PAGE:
seamus dubhghaill

Promoting Irish Culture and History from Little Rock, Arkansas, USA

The Armagh Rail Disaster

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armagh-rail-disasterThe Armagh rail disaster occurs on June 12, 1889 near Armagh, County Armagh, when a crowded Sunday school excursion train fails to negotiate a steep incline. The steam locomotive is unable to complete the climb and the train stalls. The train crew decides to divide the train and take the front portion forward, leaving the rear portion on the running line. The rear portion has inadequate brakes and rolls back down the gradient, colliding with a following train. Eighty people are killed and 260 are injured, about a third of them children. It is the worst rail disaster in the United Kingdom in the nineteenth century, and remains Ireland’s worst railway disaster ever.

Armagh Sunday school organises a day trip to the seaside resort of Warrenpoint, a distance of about 24 miles. A special Great Northern Railway of Ireland train is arranged for the journey, intended to carry about eight hundred passengers. The railway route is steeply graded and curved.

Asked to provide a train to take 800 excursionists, the locomotive department at Dundalk sends fifteen vehicles however instructions provided to the engineer are that the train is to consist of thirteen vehicles. The engineer objects to the use of fifteen vehicles. Witnesses say that the engineer asks for a second engine if the additional carriages are added but his request is refused by the station master as no additional engines are available.

Initially, the train progresses up the steep gradient at about 10 mph but stalls about 200 yards from the top of the gradient. To prevent the train from rolling back, the brakes are applied. The chief clerk directs the train crew to divide the train and proceed with the front portion to Hamilton’s Bawn station about two miles away, leaving it there and returning for the rear portion.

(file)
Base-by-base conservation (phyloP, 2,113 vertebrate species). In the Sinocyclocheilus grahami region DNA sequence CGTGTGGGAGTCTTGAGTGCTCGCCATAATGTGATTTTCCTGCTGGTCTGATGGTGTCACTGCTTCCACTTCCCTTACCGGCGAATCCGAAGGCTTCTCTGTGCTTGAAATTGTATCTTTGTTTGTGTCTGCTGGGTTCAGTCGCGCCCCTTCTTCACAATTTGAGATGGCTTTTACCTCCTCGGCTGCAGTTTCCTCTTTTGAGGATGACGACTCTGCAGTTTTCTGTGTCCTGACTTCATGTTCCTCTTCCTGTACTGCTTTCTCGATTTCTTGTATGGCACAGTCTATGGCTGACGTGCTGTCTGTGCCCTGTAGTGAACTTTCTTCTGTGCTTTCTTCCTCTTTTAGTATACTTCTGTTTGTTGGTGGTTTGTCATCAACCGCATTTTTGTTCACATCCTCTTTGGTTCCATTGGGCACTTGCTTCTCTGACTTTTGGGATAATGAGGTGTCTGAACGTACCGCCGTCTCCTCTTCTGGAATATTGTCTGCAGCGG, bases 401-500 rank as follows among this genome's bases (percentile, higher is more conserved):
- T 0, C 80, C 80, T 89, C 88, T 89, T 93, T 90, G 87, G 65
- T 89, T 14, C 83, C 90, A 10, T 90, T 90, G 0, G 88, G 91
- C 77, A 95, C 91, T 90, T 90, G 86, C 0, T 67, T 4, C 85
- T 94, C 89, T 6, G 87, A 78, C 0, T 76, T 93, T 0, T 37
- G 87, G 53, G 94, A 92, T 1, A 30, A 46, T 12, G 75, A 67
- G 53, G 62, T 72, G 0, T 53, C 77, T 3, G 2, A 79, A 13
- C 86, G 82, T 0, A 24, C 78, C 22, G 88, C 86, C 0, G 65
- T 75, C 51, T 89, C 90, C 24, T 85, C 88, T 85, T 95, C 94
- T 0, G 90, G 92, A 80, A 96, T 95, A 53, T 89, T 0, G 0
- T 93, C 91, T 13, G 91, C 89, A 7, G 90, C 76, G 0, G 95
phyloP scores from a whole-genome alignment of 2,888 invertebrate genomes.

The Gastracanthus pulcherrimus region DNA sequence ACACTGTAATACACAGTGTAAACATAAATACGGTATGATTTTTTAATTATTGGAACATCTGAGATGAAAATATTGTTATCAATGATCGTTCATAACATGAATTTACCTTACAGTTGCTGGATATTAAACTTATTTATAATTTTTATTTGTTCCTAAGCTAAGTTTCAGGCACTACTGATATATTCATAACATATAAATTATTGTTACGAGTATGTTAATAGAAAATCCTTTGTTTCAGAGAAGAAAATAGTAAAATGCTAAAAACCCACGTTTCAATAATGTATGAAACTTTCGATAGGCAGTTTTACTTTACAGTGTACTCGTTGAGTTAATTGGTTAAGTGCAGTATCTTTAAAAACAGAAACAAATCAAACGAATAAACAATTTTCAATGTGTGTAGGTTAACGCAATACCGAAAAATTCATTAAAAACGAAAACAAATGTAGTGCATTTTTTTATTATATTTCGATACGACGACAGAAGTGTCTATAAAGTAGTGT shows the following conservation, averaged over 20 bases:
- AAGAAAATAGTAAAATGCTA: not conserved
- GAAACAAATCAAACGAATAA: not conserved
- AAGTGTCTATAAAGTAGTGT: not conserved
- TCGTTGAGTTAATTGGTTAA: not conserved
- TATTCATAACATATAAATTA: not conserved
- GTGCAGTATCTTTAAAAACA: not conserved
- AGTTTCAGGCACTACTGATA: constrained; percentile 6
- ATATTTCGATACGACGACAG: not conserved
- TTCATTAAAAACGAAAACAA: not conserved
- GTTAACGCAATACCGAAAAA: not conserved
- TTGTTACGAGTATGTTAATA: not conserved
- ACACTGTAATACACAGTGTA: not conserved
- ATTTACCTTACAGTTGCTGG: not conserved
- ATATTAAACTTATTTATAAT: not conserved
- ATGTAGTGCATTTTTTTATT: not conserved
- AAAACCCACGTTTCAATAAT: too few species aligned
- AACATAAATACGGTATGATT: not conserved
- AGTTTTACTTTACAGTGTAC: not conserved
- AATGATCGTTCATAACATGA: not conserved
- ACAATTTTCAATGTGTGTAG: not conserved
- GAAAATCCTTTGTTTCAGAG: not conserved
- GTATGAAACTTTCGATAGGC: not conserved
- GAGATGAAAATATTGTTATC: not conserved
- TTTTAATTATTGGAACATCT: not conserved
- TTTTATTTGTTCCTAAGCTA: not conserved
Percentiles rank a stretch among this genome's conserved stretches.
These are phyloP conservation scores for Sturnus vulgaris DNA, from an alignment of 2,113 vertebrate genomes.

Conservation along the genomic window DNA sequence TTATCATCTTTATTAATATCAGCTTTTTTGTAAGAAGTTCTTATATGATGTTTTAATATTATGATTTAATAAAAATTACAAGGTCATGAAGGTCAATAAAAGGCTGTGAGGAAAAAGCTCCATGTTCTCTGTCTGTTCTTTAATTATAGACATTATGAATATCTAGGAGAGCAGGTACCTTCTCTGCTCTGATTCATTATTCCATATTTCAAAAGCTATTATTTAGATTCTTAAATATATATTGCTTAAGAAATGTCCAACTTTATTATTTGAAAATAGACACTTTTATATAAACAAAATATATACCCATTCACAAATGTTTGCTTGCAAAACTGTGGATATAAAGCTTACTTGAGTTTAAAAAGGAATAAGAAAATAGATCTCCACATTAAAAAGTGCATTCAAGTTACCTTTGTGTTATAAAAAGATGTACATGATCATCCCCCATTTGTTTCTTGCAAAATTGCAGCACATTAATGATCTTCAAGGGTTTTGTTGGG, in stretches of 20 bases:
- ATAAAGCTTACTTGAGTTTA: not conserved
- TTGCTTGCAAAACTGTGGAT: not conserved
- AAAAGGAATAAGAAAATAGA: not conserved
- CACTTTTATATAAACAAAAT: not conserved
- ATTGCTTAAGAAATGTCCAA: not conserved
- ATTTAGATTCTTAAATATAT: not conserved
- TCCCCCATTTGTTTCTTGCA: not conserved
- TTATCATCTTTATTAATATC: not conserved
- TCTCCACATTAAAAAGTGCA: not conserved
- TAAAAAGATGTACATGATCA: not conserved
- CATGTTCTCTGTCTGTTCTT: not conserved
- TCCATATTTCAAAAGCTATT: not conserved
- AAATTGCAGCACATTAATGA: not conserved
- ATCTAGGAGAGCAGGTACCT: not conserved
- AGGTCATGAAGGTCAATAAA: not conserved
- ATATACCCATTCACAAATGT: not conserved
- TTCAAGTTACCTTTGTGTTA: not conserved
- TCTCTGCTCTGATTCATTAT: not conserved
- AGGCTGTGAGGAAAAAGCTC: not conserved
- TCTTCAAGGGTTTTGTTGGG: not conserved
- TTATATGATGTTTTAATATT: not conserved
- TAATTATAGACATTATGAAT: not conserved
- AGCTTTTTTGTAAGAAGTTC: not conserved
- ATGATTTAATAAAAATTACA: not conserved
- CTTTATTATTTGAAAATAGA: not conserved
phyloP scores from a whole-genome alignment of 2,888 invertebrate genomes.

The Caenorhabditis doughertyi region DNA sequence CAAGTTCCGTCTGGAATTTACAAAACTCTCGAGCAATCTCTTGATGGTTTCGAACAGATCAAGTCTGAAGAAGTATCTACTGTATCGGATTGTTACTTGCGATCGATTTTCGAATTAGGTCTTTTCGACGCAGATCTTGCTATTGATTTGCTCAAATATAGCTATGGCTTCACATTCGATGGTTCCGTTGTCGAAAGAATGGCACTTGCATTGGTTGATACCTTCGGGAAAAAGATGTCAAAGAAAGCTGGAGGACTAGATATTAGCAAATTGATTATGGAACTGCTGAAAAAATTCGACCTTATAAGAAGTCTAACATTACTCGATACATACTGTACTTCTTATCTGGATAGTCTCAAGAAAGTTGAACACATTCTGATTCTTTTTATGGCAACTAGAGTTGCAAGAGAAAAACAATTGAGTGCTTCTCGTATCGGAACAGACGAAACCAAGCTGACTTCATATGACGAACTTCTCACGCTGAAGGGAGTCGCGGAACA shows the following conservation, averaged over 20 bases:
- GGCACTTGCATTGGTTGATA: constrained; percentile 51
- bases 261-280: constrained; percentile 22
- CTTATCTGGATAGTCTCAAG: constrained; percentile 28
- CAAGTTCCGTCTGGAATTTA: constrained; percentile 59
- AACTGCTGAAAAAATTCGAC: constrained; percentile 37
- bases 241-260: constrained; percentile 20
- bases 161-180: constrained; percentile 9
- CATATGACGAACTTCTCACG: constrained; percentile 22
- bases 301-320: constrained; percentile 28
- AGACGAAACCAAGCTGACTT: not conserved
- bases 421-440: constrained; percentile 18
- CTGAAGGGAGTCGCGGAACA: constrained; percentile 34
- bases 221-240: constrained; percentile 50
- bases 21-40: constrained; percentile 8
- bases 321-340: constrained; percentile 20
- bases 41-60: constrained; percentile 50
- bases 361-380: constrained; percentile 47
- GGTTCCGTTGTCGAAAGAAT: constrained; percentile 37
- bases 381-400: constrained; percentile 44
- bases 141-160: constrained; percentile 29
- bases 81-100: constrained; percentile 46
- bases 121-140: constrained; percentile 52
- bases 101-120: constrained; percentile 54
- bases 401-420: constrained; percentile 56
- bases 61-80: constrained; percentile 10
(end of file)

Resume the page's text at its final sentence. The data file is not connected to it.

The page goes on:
After uncoupling the rear portion, the engineer attempts to proceed on with the front portion. Initially, it rolls back slightly, jolting the rear portion which begins to roll back and gathers speed down the steep gradient back towards Armagh station. The train crew reverses the front portion and tries to catch the rear portion but this proves to be impossible.

The line is operated on a time interval system so there is no means at Armagh of knowing that the line is not clear. The following scheduled passenger train leaves Armagh after the required 20-minute interval. It is proceeding up the gradient at about 25 mph when the engineer sees the approaching runaway vehicles at a distance of about 500 yards. He brakes his train and has reduced speed to 5 mph at the moment of collision. The two rearmost vehicles of the excursion train are utterly destroyed, and the third rearmost is very badly damaged.


Author: Jim Doyle

As a descendant of Joshua Doyle (b. 1775, Dublin, Ireland), I have a strong interest in Irish culture and history, which will be the primary focus of this site. I am a Network Engineer at The Computer Hut, LLC, which is my salaried job. I also serve on the City of Little Rock Arts+Culture Commission (Chairman 2017-2018), Walnut Valley Property Owners Association board (Secretary 2018-Present) and the Irish Cultural Society of Arkansas, a 501(c)(3) non-profit organization (President 2011-2017).

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